In 1994, when I was 29, I set out to obtain a Postgraduate Certificate in education in Modern Languages. I felt cautiously confident; I was, after all, a languages graduate with a couple of years’ experience teaching abroad. True, I did not expect to plunge back into Higher Education with the ease of my 18-year-old self. In 1983 the procedure had been very straightforward: you just had to fill in the UCCA form, achieve the required a-level grades, pick up your grant cheque at the start of term, and lie to your parents about the state of your overdraft until the next cheque came. It never occurred to me at 18 that I might not get the education I wanted; in fact, I took it for granted that I was not only going to get a degree but also make fascinating friends, meet devastatingly attractive men, write a novel, join the feminist society, drink and smoke and wear ludicrously large earrings.
Eleven years on, however, higher education had no frivolous attractions for me at all. The qualification I needed to get back to teaching seemed to be my one and only hope of escaping a situation in which I had never dreamt I would find myself. I had returned to Britain just before Christmas 1993 following the break-up of my marriage, with a baby daughter in one arm and a suitcase-full of clothes and Harry Ootter drafts in the other. By January the last of my savings had gone on a deposit to rent a flat, a cot, a highchair and a pushchair: my daughter Jessica and I were facing life on slightly less than £70 a week. I certainly wanted to finish my novel, but I did not feel that this was the moment to give up the day job – or, at least, give up looking for one; it is one thing to choose to starve for your art, quite another to force your six-month-old baby to as well. As I saw it, the PGCE was my way out; it would lead to work, an income, bills paid, decent accommodation, everything that I had until so recently taken for granted, everything that was last on my mind when we were all 18, when debts were easily repaid by summer jobs, and privation meant not being able to afford the suede pixie boots on which I had (tragically) set my heart.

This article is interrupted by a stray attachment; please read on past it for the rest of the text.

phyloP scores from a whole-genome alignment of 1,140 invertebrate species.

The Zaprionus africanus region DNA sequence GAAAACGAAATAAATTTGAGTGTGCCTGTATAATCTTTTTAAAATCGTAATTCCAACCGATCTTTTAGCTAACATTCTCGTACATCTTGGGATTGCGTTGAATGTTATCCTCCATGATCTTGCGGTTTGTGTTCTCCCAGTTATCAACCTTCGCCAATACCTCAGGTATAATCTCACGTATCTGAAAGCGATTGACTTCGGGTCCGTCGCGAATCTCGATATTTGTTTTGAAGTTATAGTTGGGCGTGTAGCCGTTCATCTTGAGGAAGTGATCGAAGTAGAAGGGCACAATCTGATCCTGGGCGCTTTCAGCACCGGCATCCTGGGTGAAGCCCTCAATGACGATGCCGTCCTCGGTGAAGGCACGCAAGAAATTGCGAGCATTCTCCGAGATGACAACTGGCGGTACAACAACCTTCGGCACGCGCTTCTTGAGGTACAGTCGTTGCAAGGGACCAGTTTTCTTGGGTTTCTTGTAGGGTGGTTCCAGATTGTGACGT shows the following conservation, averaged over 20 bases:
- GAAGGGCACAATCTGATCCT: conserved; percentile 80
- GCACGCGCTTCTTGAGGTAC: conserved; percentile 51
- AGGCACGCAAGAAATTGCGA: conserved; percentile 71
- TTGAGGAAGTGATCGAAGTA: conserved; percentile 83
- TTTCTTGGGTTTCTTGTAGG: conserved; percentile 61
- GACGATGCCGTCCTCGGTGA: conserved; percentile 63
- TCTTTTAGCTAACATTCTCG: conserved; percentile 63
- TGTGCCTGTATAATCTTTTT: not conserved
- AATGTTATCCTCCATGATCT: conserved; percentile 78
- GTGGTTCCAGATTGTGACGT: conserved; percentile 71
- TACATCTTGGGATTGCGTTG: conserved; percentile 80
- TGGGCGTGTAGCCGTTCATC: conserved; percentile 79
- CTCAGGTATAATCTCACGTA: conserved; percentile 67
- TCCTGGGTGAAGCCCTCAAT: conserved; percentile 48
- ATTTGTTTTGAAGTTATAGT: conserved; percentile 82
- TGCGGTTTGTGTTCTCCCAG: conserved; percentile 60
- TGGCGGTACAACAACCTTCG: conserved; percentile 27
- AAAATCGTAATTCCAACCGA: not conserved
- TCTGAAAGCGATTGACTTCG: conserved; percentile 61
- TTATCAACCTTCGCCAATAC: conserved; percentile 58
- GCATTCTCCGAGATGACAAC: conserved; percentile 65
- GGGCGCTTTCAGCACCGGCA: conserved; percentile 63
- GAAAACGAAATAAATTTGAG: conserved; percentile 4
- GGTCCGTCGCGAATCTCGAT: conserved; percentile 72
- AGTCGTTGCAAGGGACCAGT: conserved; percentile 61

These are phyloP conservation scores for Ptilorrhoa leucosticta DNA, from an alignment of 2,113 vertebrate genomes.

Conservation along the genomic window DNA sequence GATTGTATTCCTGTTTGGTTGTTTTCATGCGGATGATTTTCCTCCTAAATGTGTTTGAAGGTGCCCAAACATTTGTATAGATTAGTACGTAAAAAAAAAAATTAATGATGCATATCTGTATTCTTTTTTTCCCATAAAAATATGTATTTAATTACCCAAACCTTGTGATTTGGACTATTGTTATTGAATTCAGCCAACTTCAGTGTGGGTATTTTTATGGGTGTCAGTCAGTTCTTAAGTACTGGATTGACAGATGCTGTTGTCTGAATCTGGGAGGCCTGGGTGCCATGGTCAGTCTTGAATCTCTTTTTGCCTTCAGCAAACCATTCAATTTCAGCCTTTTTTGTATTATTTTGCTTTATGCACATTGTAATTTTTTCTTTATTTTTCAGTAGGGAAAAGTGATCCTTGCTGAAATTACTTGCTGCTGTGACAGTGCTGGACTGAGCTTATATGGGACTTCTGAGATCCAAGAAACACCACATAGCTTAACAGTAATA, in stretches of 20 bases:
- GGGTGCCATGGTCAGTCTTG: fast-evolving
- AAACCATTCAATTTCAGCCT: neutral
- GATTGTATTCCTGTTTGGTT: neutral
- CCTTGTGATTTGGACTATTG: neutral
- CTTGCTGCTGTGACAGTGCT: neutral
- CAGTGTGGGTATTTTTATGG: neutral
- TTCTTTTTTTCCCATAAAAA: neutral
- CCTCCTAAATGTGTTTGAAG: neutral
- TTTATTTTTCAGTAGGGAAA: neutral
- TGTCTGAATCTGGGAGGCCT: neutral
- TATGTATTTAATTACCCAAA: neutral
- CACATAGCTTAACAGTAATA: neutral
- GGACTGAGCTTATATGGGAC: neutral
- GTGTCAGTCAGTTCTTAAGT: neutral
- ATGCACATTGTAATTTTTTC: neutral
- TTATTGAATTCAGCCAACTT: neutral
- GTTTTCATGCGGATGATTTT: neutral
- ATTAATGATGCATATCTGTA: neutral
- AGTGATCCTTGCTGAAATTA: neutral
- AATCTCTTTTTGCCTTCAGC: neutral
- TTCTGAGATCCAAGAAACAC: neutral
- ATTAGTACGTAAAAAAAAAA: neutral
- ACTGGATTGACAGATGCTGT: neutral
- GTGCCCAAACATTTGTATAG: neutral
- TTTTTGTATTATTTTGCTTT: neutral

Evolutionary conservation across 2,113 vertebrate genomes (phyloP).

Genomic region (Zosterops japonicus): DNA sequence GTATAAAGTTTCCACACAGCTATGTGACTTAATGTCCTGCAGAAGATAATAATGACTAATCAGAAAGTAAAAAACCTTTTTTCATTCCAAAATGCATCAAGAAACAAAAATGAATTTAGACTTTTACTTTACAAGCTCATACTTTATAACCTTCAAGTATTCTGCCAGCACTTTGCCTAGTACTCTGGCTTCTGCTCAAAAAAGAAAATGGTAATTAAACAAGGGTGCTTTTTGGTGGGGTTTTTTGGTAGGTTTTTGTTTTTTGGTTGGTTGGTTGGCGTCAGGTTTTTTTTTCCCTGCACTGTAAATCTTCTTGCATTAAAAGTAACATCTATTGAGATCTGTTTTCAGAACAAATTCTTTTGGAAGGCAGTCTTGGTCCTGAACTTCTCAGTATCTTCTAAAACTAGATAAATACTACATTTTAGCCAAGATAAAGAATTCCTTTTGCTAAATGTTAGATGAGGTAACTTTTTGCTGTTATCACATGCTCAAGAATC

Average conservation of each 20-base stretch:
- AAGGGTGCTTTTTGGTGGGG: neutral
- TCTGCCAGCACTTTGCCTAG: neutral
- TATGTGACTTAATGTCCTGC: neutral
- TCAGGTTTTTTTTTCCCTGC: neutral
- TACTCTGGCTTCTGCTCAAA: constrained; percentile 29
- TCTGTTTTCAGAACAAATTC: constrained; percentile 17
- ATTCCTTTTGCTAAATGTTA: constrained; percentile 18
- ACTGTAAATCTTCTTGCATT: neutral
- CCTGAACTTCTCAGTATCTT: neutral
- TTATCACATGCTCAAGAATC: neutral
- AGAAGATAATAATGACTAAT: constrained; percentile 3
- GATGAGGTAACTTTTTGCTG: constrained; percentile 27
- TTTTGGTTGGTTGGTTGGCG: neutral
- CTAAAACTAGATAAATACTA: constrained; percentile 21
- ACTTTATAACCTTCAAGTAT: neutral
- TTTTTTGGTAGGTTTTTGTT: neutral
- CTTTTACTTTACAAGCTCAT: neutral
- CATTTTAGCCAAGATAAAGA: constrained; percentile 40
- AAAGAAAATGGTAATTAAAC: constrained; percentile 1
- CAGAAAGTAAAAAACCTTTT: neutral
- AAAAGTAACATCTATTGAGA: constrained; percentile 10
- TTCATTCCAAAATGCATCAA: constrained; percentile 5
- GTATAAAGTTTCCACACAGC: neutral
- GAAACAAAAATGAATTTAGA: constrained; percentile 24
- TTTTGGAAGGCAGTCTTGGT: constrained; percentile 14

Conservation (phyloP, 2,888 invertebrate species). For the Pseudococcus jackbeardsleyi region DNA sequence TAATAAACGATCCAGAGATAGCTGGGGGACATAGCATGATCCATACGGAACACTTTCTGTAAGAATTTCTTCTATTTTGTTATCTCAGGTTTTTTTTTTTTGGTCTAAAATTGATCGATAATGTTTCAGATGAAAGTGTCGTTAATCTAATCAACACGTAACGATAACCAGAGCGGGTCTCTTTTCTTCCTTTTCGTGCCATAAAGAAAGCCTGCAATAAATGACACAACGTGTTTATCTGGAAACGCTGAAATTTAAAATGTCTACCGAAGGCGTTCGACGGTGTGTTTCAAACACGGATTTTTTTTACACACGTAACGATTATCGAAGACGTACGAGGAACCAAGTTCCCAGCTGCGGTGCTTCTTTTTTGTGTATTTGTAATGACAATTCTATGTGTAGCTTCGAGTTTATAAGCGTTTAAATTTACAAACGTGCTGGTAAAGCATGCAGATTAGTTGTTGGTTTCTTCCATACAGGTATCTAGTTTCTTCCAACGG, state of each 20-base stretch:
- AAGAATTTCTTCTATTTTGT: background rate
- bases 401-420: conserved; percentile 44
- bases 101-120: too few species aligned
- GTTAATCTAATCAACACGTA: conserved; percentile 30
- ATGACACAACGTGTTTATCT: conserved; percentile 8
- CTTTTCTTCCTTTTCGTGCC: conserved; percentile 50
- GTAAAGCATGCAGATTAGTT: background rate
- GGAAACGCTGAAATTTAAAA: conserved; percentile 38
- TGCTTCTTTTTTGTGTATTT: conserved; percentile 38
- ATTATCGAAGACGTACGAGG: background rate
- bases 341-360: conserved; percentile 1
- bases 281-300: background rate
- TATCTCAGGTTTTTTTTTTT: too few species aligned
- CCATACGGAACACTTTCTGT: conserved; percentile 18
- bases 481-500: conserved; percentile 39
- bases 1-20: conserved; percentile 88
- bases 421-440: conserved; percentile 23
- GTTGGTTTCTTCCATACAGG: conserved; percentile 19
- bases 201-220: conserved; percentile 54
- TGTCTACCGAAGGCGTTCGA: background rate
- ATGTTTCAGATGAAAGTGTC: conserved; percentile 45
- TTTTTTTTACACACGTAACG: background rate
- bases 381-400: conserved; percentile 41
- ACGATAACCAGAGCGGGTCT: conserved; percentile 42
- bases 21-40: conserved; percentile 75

I look back on the innocent optimism with which I filled in my application forms for teacher training colleges with nostalgic pity. The reality of my situation had yet to sink in. Perhaps that was all to the good, because if I had known then the obstacles that lay in my way to employment, I might have ripped up the forms there and then. Instead I ploughed on, getting some satisfaction from the mere form filling, feeling that I was doing something vaguely akin to work in itself. I received a letter in due course from the teaching college of my choice giving me an interview date and I distinctly saw the speck of light at the end of the tunnel widen into a beam. But then, as so often happens in life, I found myself waistdeep in a problem I hadn’t seen coming, though how I could have missed it is still incredible to me. I can only say in mitigation that I was an utter novice at being a single parent and that I was still happily convinced that people who wanted to work would be encouraged, if not assisted, by the state. I had several sharp lessons coming to me.